"Where will you go?" she asked then, and Remus knew she'd accepted his decision, even if she wasn't happy about it.

"I've had some success in the Muggle world in the past," he said, his tone light again as he turned back to his trunk. "They don't immediately think 'werewolf' when you ask for every full moon off. They're just pleased to have a worker who only wants one evening a month free."

He could read in her face what she thought of his teaching potential being wasted as he toiled in a Muggle shop somewhere, but she gave the thoughts no voice, for which he was grateful.

"I shall, of course," he continued, "be available if Professor Dumbledore should require me again."

He watched her sort through what to say next, watched as she considered and discarded several possible comments, and he could only imagine what they had been.

Aren't you glad Sirius's innocence has been proved?

Will you keep in contact with Harry?

How could you not have told your Transfiguration Professor that those three achieved Animagus status in just three years?

But regardless of the things she might have said, when she spoke, it was simply to ask, "Are you all right?"

He considered his answer carefully. "It doesn't hurt less," he said finally. "That it was Peter and not Sirius. It doesn't hurt any less. But at least, with him, I can see how it happened. I can look back and see where it started. So the wondering is lessened. But the guilt is stronger."

"The guilt?" she asked, confused.

"I think it was our fault, what Peter came to," Remus clarified, and he could see Professor McGonagall jump to contradict him, so he continued swiftly. "Indirectly. We protected him too much at school. We fought too many of his battles. So when we left, and he didn't have us anymore . . . he was vulnerable, and he was scared. Two things the Death Eaters were adept at taking advantage of. It doesn't absolve it, not at all. I'm still disgusted, angry, betrayed, all of it. But I can't say I don't understand."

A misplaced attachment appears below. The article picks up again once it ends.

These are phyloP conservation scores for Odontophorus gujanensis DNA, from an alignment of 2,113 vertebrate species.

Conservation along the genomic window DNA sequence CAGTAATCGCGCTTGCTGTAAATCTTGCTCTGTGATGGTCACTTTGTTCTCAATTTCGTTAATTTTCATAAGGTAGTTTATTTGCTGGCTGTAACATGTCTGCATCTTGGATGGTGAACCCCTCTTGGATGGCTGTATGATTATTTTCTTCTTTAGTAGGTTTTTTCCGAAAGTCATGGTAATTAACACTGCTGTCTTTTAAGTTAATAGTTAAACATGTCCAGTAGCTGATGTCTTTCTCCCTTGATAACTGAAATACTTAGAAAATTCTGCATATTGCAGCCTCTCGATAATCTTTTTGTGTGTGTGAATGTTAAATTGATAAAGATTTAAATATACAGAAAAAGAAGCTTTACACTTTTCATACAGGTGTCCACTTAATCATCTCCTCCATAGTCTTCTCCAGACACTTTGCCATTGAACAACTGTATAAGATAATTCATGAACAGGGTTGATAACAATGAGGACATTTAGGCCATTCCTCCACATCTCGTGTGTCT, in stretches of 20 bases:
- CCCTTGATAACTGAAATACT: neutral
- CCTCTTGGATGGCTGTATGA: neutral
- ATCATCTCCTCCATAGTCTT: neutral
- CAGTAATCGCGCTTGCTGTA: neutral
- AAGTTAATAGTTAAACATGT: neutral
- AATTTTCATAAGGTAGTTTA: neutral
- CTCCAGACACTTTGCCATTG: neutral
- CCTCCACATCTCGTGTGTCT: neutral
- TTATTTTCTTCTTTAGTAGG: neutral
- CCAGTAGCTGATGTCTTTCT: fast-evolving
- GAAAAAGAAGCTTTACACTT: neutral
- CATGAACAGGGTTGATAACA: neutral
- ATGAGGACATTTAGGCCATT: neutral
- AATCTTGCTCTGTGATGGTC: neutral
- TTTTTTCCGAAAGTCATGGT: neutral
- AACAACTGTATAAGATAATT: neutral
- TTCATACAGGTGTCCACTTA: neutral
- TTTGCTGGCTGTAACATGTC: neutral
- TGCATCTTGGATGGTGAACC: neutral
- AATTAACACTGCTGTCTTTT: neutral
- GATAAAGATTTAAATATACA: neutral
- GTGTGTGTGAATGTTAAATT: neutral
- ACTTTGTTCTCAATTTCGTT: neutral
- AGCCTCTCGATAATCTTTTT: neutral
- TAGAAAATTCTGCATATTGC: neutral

There was a long silence, then Professor McGonagall said softly, "Your gift for empathy is . . . enviable." Remus gave a short, soft laugh, then turned back to his packing. After another long silence, Professor McGonagall spoke again.

"Is there anything I can do?"

"Look after Harry for me?" he asked. "Last night was, I think, hardest for him, and I have a feeling his struggles are far from over. I wish I could do more for him, had more time to explain, but . . ." He trailed off, not having the words he needed to finish the thought, but she understood.

"Of course," she said softly. "And Remus? If there is ever anything you need, please don't hesitate to ask." He knew the offer was genuine, and it touched him more than he could have expressed. "You will always have a place here," she said then, and he smiled indulgently.

"I appreciate the sentiment," was his soft reply, "even if I doubt its veracity."

They shared one last long look, an understanding reached between them, and then she nodded and moved for the door. But there was one last thing left to be said.

"Minerva," he called softly, using her name for the first time. She turned and met his eyes, and the words he had been about to say died on his lips, because they were inadequate. There was no way to express all he wanted and needed to convey. But somehow, he knew, she understood.

"It's been a privilege, Remus," she said simply. He smiled, and she left. And that was enough.